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Kearsarge School District to Vote on Resource Officer, Merit-Based Pay

Australian ballot voting for the Kearsarge Regional School District will take place in each of the district towns on Tuesday, March 12.

New London e_SEmD Although the ballot is short this year, residents in the Kearsarge Regional School District have a lot to grapple with when they cast their votes March 12, including multiple options on budgets.

In addition to the budget for the school district — which includes the towns of New London, Springfield, Bradford, Newbury, Sutton, Warner and Wilmot — voters will decide whether to hire a school resource officer and approve contracts for teachers and paraeducators.

The biggest change in Kearsarge is in the third year of the teachers’ contract, where raises would go from a step system to a merit-based system. If it passes, Kearsarge would be one of the first school districts in the state to move to this kind of system.

Both the School Board and New London Budget Committee unanimously recommend the approval of both collective bargaining agreements.

Under the agreement, if approved by voters, teachers would receive an approximately 1.3 percent cost-of-living raise each year for the first two years of the contract.

The first year of the teachers contract would see the salaries and benefits line increase by $455,791 and then bump up in the 2014-15 school year by another $470,755. But in the third year, the total would increase by $542,000. Kearsarge Superintendent Jerome Frew said paying based on merit would cost more.

Under the current step system, which includes yearly salary increases as teachers gain experience and seniority, there is a cap on the amount a teacher’s salary can be raised. So after a time, teachers max out on step raises. Under a merit-based system, all teachers would be eligible for raises on top of cost of living raises. Frew said it may cost more, but he thinks that it will give teachers incentive to excel.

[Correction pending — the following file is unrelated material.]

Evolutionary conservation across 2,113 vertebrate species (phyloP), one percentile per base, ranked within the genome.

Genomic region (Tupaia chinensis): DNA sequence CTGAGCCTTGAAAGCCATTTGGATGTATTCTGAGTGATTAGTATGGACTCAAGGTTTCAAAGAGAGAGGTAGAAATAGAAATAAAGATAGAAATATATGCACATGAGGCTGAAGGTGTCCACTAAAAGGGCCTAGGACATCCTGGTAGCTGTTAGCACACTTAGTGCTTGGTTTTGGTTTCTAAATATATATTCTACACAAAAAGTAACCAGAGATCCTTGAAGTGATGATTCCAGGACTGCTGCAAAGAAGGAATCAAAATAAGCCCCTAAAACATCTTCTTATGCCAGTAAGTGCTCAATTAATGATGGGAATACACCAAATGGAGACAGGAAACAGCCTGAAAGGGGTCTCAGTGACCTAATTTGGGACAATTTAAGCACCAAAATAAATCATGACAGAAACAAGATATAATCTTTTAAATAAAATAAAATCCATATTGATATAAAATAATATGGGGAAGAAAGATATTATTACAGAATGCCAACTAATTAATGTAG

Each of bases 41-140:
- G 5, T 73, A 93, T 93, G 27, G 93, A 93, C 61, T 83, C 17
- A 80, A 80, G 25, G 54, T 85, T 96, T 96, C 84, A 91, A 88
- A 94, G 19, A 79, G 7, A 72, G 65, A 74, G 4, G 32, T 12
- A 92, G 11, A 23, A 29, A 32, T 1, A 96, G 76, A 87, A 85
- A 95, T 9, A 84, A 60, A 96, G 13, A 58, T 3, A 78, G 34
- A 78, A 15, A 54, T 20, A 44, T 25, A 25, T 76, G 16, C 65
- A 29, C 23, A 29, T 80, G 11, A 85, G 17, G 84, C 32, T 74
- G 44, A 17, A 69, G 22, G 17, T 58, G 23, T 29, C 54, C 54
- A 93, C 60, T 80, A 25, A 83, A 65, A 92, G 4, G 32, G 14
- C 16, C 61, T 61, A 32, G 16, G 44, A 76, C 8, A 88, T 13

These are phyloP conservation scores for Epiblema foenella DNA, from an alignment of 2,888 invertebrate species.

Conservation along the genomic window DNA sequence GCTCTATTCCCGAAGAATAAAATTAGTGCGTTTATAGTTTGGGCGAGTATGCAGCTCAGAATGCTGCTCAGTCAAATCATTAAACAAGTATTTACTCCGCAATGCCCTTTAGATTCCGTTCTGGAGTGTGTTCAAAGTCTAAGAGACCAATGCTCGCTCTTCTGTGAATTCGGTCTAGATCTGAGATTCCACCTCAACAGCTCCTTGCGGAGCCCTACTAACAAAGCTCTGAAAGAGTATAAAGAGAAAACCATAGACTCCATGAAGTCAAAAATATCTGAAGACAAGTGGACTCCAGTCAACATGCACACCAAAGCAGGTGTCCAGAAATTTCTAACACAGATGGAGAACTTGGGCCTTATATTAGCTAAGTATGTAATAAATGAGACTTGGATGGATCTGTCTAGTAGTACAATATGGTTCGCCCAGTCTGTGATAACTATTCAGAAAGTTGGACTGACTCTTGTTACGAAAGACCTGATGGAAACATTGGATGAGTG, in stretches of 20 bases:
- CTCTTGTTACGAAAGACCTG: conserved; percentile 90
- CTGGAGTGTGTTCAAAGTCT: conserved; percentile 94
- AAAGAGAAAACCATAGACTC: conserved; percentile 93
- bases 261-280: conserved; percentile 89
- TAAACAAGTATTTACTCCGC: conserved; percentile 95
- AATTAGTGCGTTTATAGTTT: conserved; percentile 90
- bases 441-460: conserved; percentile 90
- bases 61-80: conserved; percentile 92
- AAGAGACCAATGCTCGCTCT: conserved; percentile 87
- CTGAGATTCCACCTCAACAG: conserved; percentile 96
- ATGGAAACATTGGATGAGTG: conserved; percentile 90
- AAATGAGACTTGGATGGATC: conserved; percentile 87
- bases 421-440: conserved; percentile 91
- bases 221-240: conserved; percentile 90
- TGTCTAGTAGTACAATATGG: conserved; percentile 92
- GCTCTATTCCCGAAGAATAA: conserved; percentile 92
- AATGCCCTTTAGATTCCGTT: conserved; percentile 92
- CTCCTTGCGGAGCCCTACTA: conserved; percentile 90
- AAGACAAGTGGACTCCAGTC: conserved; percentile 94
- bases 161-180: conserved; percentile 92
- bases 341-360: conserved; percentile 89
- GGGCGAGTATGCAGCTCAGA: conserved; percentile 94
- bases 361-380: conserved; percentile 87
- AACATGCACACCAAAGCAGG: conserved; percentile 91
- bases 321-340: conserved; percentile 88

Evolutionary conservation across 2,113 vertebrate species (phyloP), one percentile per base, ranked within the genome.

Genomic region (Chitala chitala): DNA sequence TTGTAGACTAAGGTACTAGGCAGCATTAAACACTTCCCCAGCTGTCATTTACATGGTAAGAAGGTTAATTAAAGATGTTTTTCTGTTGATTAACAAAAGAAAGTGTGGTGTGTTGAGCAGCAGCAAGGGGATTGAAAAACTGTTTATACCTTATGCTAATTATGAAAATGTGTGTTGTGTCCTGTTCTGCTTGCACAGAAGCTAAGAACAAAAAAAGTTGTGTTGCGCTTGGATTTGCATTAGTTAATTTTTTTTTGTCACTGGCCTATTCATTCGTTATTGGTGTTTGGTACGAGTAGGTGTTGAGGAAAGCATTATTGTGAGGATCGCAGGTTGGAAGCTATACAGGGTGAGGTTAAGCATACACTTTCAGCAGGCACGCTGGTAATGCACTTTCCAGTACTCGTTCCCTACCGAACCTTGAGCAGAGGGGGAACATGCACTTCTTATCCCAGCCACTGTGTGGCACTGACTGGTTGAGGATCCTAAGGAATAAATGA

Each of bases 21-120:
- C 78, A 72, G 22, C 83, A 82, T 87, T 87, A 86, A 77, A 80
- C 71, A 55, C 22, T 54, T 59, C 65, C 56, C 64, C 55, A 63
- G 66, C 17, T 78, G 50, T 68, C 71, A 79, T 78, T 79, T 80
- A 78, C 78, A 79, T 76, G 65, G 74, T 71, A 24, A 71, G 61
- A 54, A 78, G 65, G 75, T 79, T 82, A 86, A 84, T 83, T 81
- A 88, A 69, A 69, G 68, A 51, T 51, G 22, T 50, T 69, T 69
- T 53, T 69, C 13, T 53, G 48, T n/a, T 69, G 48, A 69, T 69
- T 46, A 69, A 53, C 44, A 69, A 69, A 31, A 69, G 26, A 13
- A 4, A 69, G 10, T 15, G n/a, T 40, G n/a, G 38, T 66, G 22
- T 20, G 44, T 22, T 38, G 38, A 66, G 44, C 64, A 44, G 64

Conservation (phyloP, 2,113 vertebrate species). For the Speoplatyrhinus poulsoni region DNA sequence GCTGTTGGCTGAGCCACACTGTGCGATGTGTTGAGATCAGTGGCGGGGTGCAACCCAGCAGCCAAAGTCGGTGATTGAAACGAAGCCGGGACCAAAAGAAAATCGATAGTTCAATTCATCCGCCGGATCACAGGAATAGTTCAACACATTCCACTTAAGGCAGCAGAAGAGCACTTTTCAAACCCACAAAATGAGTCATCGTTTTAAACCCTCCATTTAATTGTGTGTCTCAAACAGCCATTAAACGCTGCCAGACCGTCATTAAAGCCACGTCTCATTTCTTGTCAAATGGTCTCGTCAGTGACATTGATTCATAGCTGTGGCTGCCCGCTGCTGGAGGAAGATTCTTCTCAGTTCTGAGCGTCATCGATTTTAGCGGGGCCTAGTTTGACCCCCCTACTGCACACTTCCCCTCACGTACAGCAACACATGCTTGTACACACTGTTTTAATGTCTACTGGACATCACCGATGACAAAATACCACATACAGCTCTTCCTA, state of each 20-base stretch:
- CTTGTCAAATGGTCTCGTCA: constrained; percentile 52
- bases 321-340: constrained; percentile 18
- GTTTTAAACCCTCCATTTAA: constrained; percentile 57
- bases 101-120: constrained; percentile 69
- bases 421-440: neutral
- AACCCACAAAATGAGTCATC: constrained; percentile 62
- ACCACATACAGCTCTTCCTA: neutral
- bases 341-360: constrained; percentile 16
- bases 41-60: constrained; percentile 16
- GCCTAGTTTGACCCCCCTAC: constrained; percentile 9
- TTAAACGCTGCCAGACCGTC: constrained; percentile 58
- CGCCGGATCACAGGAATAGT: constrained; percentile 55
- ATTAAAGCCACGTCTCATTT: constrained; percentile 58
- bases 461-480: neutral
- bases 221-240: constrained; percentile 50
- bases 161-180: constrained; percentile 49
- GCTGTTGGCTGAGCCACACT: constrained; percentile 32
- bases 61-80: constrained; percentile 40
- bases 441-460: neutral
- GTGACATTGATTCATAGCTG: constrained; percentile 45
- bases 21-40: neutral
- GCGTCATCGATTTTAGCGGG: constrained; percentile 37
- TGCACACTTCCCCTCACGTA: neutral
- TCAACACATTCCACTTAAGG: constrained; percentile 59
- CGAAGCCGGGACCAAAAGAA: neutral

School Board Chairman Dan Wolf explained that principals and administrators and an outside firm will be responsible for evaluating teachers to determine raises under a merit-based system. The raises would be based on a prescribed set of standards, he said.

The average Kearsarge teacher this year earns $57,822, about $3,500 more than the statewide average teacher’s pay.

Voters will also be asked to approve a two-year contract for paraeducators that will raise their hourly pay from $11.50 per hour to $11.81 per hour. That means $72,159 would have to be approved for 2013-14 and $295,132 for 2014-15. Part of the increase in the second year of the contract is to account for the school district’s share of the health insurance contribution under the federal Affordable Care Act.

Voters will also have to decide whether they want a school resource officer. In the wake of the Newtown, Conn., massacre, Richard Anderson, the New London representative on the Municipal Budget Committee amended the budget at January’s deliberative session to include $50,000 for the officer.

“The voters will have three options on the ballot,” Frew said. “If they are in favor of adding the $50,000 to the budget for the resource officer, that is Option C.”

The other options under Question 1 on the ballot are Option A, which is the School Board’s recommended operating budget of $37.3 million and Option B, which is the Municipal Budget Committee’s recommended operating budget of $37.27 without the $50,000 for the officer. If all proposed spending and contracts are approved, the overall budget would increase by about 2 percent.

The resource officer would be contracted through the Sutton Police Department and would spend most of his or her time at the middle and high schools, while providing programming to elementary students. The $50,000 would cover salary and benefits.

Though the school resource officer measure has failed at least three times in the past, Frew thinks it may have a shot this time.

“There hasn’t been a big campaign for it this time,” he said. “But I think there’s support for it. I think after what happened (in Newtown) that was the tipping point for a lot of people. “

Melanie Plenda can be reached at plendame@gmail.com.